US8545312B2 (en) 2011-09-22 2013-10-01 Igt Gaming system, gaming device, and method changing awards available to be won in pending plays of a game based on a quantity of concurrently pending plays of the game
US8641507B2 (en) 1996-11-14 2014-02-04 Bally Gaming, Inc. Tournament qualification and characteristics in a gaming system
US8672750B2 (en) 2011-09-28 2014-03-18 Igt Gaming system, gaming device and method for reporting for multiple concurrently played games
US8702504B1 (en) 2001-11-05 2014-04-22 Rovi Technologies Corporation Fantasy sports contest highlight segments systems and methods
US8740710B2 (en) 1996-11-14 2014-06-03 Bally Gaming, Inc. Progressive controller and TCP/IP in a gaming system
US8892495B2 (en) 1991-12-23 2014-11-18 Blanding Hovenweep, Llc Adaptive pattern recognition based controller apparatus and method and human-interface therefore
US20150039107A1 (en) * 2013-08-01 2015-02-05 National Wrestling Coaches Accociation System and method for ranking a group of athletes
US20150119137A1 (en) * 2013-10-25 2015-04-30 Kizzang Llc Methods and systems for conducting on-line tournaments
US9098973B2 (en) 2013-03-08 2015-08-04 Igt Gaming system and method for providing a game including roaming wild symbols
US9098847B2 (en) 2013-03-08 2015-08-04 Igt Gaming system and method for providing a game including roaming wild symbols
US9208648B2 (en) 2013-09-12 2015-12-08 Igt Gaming system and method for triggering a random secondary game in association with multiple concurrently played primary games
US9293000B2 (en) 2011-09-28 2016-03-22 Igt Gaming system, gaming device and method for moderating remote host initiated features for multiple concurrently played games
US9433858B2 (en) 2013-01-04 2016-09-06 International Business Machines Corporation Access control of user based photograph bundles
US20160364953A1 (en) * 2013-11-25 2016-12-15 Hong International Corp. Dart game device and dart game method providing betting mode, and computer-read-able medium
US9535563B2 (en) 1999-02-01 2017-01-03 Blanding Hovenweep, Llc Internet appliance system and method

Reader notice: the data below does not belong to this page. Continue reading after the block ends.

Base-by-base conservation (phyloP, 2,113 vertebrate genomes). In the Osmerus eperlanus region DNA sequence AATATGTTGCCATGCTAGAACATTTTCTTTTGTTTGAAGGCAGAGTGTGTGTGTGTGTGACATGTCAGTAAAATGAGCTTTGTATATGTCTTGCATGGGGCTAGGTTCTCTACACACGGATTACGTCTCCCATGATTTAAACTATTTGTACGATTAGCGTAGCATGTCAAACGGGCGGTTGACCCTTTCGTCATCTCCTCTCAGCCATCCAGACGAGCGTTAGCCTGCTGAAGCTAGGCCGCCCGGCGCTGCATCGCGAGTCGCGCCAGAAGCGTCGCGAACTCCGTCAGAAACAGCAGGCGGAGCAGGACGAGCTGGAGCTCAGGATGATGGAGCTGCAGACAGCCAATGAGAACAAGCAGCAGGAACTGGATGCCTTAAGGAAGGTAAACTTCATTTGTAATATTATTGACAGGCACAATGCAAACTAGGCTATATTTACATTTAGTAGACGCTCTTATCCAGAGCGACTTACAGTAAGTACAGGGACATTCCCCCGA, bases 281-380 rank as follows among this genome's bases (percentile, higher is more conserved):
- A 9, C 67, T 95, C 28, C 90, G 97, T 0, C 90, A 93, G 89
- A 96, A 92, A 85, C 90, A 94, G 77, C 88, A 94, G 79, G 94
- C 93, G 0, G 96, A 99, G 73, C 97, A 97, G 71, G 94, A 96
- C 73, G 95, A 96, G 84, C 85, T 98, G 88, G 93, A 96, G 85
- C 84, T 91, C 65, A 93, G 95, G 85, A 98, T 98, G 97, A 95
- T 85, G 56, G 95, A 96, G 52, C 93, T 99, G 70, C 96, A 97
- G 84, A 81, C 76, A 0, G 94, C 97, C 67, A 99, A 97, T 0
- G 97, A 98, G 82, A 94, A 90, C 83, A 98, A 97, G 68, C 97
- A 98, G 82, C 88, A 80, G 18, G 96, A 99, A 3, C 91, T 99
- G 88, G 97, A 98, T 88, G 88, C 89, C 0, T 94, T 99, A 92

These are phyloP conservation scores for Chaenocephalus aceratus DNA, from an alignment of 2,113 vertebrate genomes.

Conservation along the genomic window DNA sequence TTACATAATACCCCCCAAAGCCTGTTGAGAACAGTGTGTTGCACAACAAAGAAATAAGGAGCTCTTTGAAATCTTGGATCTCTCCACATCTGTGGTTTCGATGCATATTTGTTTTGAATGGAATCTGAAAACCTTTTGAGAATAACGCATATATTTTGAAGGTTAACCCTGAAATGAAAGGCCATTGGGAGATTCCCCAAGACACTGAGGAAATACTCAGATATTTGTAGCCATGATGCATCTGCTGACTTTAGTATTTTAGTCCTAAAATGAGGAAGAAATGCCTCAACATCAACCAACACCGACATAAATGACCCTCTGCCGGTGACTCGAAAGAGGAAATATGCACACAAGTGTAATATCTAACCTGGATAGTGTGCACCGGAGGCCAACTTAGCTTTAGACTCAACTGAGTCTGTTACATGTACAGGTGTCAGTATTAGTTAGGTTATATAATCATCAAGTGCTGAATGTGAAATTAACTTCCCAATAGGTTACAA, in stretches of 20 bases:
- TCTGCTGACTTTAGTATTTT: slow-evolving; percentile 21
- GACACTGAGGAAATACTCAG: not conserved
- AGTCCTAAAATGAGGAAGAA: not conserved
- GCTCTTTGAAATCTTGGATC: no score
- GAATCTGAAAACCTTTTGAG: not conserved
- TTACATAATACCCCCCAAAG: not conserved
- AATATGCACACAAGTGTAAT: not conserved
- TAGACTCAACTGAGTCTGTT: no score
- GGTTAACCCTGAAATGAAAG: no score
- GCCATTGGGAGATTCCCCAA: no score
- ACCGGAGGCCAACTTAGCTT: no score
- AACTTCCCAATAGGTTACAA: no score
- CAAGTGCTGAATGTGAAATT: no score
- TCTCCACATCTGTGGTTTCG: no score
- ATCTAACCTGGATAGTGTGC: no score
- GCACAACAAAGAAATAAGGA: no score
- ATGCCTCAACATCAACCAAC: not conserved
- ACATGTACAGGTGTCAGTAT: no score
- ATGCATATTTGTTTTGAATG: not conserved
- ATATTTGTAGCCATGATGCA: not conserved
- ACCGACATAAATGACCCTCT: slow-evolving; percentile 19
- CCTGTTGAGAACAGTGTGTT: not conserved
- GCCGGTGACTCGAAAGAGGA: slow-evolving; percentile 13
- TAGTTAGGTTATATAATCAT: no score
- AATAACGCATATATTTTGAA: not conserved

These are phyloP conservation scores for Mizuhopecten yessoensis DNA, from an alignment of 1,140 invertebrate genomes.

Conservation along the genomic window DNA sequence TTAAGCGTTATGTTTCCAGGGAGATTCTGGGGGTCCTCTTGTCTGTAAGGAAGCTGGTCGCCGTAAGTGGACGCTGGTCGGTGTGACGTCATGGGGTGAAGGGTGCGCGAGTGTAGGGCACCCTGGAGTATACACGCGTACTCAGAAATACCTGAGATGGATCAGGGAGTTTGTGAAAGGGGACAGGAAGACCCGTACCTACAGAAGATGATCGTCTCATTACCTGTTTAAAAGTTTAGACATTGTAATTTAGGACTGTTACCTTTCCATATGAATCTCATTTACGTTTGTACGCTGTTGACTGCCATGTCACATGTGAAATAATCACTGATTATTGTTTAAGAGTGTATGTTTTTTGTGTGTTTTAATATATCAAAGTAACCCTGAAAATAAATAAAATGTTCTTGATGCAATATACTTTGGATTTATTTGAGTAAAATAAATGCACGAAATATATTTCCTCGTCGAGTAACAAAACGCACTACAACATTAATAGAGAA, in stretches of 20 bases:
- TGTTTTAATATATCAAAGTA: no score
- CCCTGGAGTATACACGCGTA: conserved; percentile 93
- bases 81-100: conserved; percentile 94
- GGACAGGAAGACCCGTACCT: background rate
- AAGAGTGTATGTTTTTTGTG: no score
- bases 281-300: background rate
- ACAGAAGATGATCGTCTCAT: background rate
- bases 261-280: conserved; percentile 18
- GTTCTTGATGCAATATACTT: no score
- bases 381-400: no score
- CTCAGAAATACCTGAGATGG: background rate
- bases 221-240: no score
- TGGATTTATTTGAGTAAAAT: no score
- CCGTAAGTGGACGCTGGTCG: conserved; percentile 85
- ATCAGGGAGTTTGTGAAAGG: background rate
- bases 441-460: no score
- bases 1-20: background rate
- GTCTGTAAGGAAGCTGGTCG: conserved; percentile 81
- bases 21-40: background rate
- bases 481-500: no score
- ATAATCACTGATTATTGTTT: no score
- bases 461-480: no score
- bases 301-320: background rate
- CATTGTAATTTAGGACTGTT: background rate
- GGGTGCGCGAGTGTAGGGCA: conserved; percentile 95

USD780201S1 (en) 2014-09-26 2017-02-28 Igt Gaming system display with graphical user interface
US20170211917A1 (en) * 2014-07-31 2017-07-27 Hong International Corp. User identifiable dart pin
US9875618B2 (en) 2014-07-24 2018-01-23 Igt Gaming system and method employing multi-directional interaction between multiple concurrently played games
US9911286B2 (en) 2003-10-20 2018-03-06 Igt Electronic gaming device which determines play information

Families Citing this family (50)

* Cited by examiner, † Cited by third party
Publication number Priority date Publication date Assignee Title
US20020002079A1 (en) * 1996-04-25 2002-01-03 Martin John R. Combination jukebox and game
US20020111825A1 (en) * 1992-03-06 2002-08-15 Martin John R. Combination jukebox and game
JP3672120B2 (en) * 1995-11-17 2005-07-13 株式会社セガ Game machine and an information processing method
DE19740287A1 (en) * 1996-09-20 1998-03-26 Merit Ind Inc Automated tournament system for use with gaming machines
DE19801487A1 (en) * 1998-01-16 1999-07-22 Vlg Virtual Laser Systems Gmbh Dart with sensor to determine hit of dart on target
US6186503B1 (en) * 1998-02-03 2001-02-13 William B. Faith Arcade-type stamp dispensing machine
ES2150850B1 (en) * 1998-04-14 2001-06-16 Quetglas Arino Miguel Angel Improvements in building independent gaming machines in a heading, located at different points away from the game room.
US6287201B1 (en) * 1999-03-12 2001-09-11 Midway Games West Arcade game with keypad input
US6716103B1 (en) 1999-10-07 2004-04-06 Nintendo Co., Ltd. Portable game machine
WO2001047239A9 (en) * 1999-10-25 2002-08-08 Arachnid Inc Combination jukebox and electronic game
US7837546B2 (en) 2000-05-22 2010-11-23 Aristocrat Technologies, Inc. Gaming machine with win change symbol
US8932136B2 (en) * 2000-08-25 2015-01-13 Opentv, Inc. Method and system for initiating an interactive game
US20020049508A1 (en) * 2000-10-24 2002-04-25 Williams Jack L. Systems and methods for providing a virtual match of golf
US20020115490A1 (en) * 2000-11-14 2002-08-22 Fredrick Burnet Accounting system for arcade games
US7006076B2 (en) * 2000-12-15 2006-02-28 Fougere Willard F Dart game score board
GB0101520D0 (en) * 2001-01-20 2001-03-07 Lsi Logic Corp Cyllic buffer for infrared
US6996444B2 (en) * 2001-04-13 2006-02-07 Games, Inc. Rating method, program product and apparatus
JP3429286B2 (en) * 2001-05-29 2003-07-22 株式会社コナミコンピュータエンタテインメント大阪 Net game system and net game management method
CN2483056Y (en) * 2001-06-14 2002-03-27 北京华控技术有限责任公司 Electronic game type boomerang apparatus
JP4839532B2 (en) * 2001-06-29 2011-12-21 株式会社セガ Card game system
US7070506B1 (en) * 2002-09-12 2006-07-04 Stern Pinball, Inc. System and method for providing pinball machine tournament play
US6917282B2 (en) * 2002-12-19 2005-07-12 Dmi Sports, Inc. Touch pad scoring apparatus for dart games
US7258344B2 (en) * 2003-01-16 2007-08-21 Dmi Sports, Inc. Electronically-scored game providing audible feedback and method of use
US7455587B2 (en) * 2003-09-24 2008-11-25 Aristocrat Technologies Australia Pty. Ltd. Interactive feature game